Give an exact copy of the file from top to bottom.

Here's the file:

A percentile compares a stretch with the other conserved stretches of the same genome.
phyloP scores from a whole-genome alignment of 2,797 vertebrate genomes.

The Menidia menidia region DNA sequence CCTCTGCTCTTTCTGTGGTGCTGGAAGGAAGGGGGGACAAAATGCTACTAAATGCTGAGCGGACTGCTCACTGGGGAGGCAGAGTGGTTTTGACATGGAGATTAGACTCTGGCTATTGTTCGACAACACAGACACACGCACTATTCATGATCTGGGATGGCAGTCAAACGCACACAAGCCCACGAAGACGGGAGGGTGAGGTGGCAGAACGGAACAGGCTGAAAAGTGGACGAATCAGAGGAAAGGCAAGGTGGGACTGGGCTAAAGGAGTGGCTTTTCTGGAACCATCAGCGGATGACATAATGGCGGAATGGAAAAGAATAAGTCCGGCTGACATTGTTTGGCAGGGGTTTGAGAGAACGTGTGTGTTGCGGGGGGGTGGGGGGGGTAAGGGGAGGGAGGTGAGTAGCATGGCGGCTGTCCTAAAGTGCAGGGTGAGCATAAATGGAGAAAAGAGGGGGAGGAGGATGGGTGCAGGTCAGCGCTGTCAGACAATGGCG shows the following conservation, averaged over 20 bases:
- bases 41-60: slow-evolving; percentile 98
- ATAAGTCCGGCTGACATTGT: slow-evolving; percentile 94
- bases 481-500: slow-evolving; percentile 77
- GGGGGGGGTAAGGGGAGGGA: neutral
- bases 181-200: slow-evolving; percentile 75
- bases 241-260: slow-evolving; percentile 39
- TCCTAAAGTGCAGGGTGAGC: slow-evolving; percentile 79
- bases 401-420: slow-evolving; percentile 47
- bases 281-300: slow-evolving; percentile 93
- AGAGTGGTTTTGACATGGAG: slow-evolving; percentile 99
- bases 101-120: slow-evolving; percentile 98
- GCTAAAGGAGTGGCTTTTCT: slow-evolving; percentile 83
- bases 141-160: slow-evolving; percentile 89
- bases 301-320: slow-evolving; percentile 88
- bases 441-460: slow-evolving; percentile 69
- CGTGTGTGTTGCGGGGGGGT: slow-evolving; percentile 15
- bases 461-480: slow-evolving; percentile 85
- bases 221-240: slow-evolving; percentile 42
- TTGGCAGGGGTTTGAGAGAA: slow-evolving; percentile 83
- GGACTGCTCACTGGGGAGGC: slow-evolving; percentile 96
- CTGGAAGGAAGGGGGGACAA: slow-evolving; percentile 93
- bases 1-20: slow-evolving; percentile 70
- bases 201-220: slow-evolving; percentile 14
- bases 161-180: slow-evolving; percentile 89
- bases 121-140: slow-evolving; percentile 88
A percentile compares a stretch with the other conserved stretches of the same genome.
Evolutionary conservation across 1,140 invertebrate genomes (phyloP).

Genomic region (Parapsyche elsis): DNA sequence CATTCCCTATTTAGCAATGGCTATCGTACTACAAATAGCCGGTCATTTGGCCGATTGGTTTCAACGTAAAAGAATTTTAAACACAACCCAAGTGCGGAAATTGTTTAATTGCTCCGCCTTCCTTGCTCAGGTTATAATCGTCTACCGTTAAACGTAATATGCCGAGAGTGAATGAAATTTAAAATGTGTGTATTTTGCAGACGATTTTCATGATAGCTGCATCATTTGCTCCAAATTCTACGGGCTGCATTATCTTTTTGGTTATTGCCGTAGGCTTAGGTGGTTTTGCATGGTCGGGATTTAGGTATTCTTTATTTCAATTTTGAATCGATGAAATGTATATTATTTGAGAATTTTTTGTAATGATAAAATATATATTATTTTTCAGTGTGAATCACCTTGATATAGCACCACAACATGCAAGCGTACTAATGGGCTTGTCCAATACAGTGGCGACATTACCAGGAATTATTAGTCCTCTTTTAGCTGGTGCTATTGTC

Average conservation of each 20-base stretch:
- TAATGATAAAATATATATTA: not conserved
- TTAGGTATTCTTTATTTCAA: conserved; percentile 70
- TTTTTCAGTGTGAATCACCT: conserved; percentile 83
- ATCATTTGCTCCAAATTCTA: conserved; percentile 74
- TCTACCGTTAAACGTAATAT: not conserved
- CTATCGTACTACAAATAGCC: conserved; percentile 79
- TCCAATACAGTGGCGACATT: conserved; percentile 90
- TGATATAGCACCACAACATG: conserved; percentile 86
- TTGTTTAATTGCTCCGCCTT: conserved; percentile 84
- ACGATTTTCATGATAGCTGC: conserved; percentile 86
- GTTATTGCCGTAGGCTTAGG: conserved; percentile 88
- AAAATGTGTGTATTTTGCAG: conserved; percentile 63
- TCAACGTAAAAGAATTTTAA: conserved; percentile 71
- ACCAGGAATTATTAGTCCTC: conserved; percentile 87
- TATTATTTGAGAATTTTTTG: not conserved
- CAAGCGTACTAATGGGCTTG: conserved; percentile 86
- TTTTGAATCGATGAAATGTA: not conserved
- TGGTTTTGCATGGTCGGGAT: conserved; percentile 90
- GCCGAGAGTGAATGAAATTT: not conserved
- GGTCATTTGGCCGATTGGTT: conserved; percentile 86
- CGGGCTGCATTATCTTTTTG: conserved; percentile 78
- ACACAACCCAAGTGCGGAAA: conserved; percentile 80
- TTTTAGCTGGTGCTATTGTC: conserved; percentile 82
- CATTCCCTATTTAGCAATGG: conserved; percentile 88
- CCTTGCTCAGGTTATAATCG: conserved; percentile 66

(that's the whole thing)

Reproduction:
A percentile compares a stretch with the other conserved stretches of the same genome.
phyloP scores from a whole-genome alignment of 2,797 vertebrate genomes.

The Menidia menidia region DNA sequence CCTCTGCTCTTTCTGTGGTGCTGGAAGGAAGGGGGGACAAAATGCTACTAAATGCTGAGCGGACTGCTCACTGGGGAGGCAGAGTGGTTTTGACATGGAGATTAGACTCTGGCTATTGTTCGACAACACAGACACACGCACTATTCATGATCTGGGATGGCAGTCAAACGCACACAAGCCCACGAAGACGGGAGGGTGAGGTGGCAGAACGGAACAGGCTGAAAAGTGGACGAATCAGAGGAAAGGCAAGGTGGGACTGGGCTAAAGGAGTGGCTTTTCTGGAACCATCAGCGGATGACATAATGGCGGAATGGAAAAGAATAAGTCCGGCTGACATTGTTTGGCAGGGGTTTGAGAGAACGTGTGTGTTGCGGGGGGGTGGGGGGGGTAAGGGGAGGGAGGTGAGTAGCATGGCGGCTGTCCTAAAGTGCAGGGTGAGCATAAATGGAGAAAAGAGGGGGAGGAGGATGGGTGCAGGTCAGCGCTGTCAGACAATGGCG shows the following conservation, averaged over 20 bases:
- bases 41-60: slow-evolving; percentile 98
- ATAAGTCCGGCTGACATTGT: slow-evolving; percentile 94
- bases 481-500: slow-evolving; percentile 77
- GGGGGGGGTAAGGGGAGGGA: neutral
- bases 181-200: slow-evolving; percentile 75
- bases 241-260: slow-evolving; percentile 39
- TCCTAAAGTGCAGGGTGAGC: slow-evolving; percentile 79
- bases 401-420: slow-evolving; percentile 47
- bases 281-300: slow-evolving; percentile 93
- AGAGTGGTTTTGACATGGAG: slow-evolving; percentile 99
- bases 101-120: slow-evolving; percentile 98
- GCTAAAGGAGTGGCTTTTCT: slow-evolving; percentile 83
- bases 141-160: slow-evolving; percentile 89
- bases 301-320: slow-evolving; percentile 88
- bases 441-460: slow-evolving; percentile 69
- CGTGTGTGTTGCGGGGGGGT: slow-evolving; percentile 15
- bases 461-480: slow-evolving; percentile 85
- bases 221-240: slow-evolving; percentile 42
- TTGGCAGGGGTTTGAGAGAA: slow-evolving; percentile 83
- GGACTGCTCACTGGGGAGGC: slow-evolving; percentile 96
- CTGGAAGGAAGGGGGGACAA: slow-evolving; percentile 93
- bases 1-20: slow-evolving; percentile 70
- bases 201-220: slow-evolving; percentile 14
- bases 161-180: slow-evolving; percentile 89
- bases 121-140: slow-evolving; percentile 88
A percentile compares a stretch with the other conserved stretches of the same genome.
Evolutionary conservation across 1,140 invertebrate genomes (phyloP).

Genomic region (Parapsyche elsis): DNA sequence CATTCCCTATTTAGCAATGGCTATCGTACTACAAATAGCCGGTCATTTGGCCGATTGGTTTCAACGTAAAAGAATTTTAAACACAACCCAAGTGCGGAAATTGTTTAATTGCTCCGCCTTCCTTGCTCAGGTTATAATCGTCTACCGTTAAACGTAATATGCCGAGAGTGAATGAAATTTAAAATGTGTGTATTTTGCAGACGATTTTCATGATAGCTGCATCATTTGCTCCAAATTCTACGGGCTGCATTATCTTTTTGGTTATTGCCGTAGGCTTAGGTGGTTTTGCATGGTCGGGATTTAGGTATTCTTTATTTCAATTTTGAATCGATGAAATGTATATTATTTGAGAATTTTTTGTAATGATAAAATATATATTATTTTTCAGTGTGAATCACCTTGATATAGCACCACAACATGCAAGCGTACTAATGGGCTTGTCCAATACAGTGGCGACATTACCAGGAATTATTAGTCCTCTTTTAGCTGGTGCTATTGTC

Average conservation of each 20-base stretch:
- TAATGATAAAATATATATTA: not conserved
- TTAGGTATTCTTTATTTCAA: conserved; percentile 70
- TTTTTCAGTGTGAATCACCT: conserved; percentile 83
- ATCATTTGCTCCAAATTCTA: conserved; percentile 74
- TCTACCGTTAAACGTAATAT: not conserved
- CTATCGTACTACAAATAGCC: conserved; percentile 79
- TCCAATACAGTGGCGACATT: conserved; percentile 90
- TGATATAGCACCACAACATG: conserved; percentile 86
- TTGTTTAATTGCTCCGCCTT: conserved; percentile 84
- ACGATTTTCATGATAGCTGC: conserved; percentile 86
- GTTATTGCCGTAGGCTTAGG: conserved; percentile 88
- AAAATGTGTGTATTTTGCAG: conserved; percentile 63
- TCAACGTAAAAGAATTTTAA: conserved; percentile 71
- ACCAGGAATTATTAGTCCTC: conserved; percentile 87
- TATTATTTGAGAATTTTTTG: not conserved
- CAAGCGTACTAATGGGCTTG: conserved; percentile 86
- TTTTGAATCGATGAAATGTA: not conserved
- TGGTTTTGCATGGTCGGGAT: conserved; percentile 90
- GCCGAGAGTGAATGAAATTT: not conserved
- GGTCATTTGGCCGATTGGTT: conserved; percentile 86
- CGGGCTGCATTATCTTTTTG: conserved; percentile 78
- ACACAACCCAAGTGCGGAAA: conserved; percentile 80
- TTTTAGCTGGTGCTATTGTC: conserved; percentile 82
- CATTCCCTATTTAGCAATGG: conserved; percentile 88
- CCTTGCTCAGGTTATAATCG: conserved; percentile 66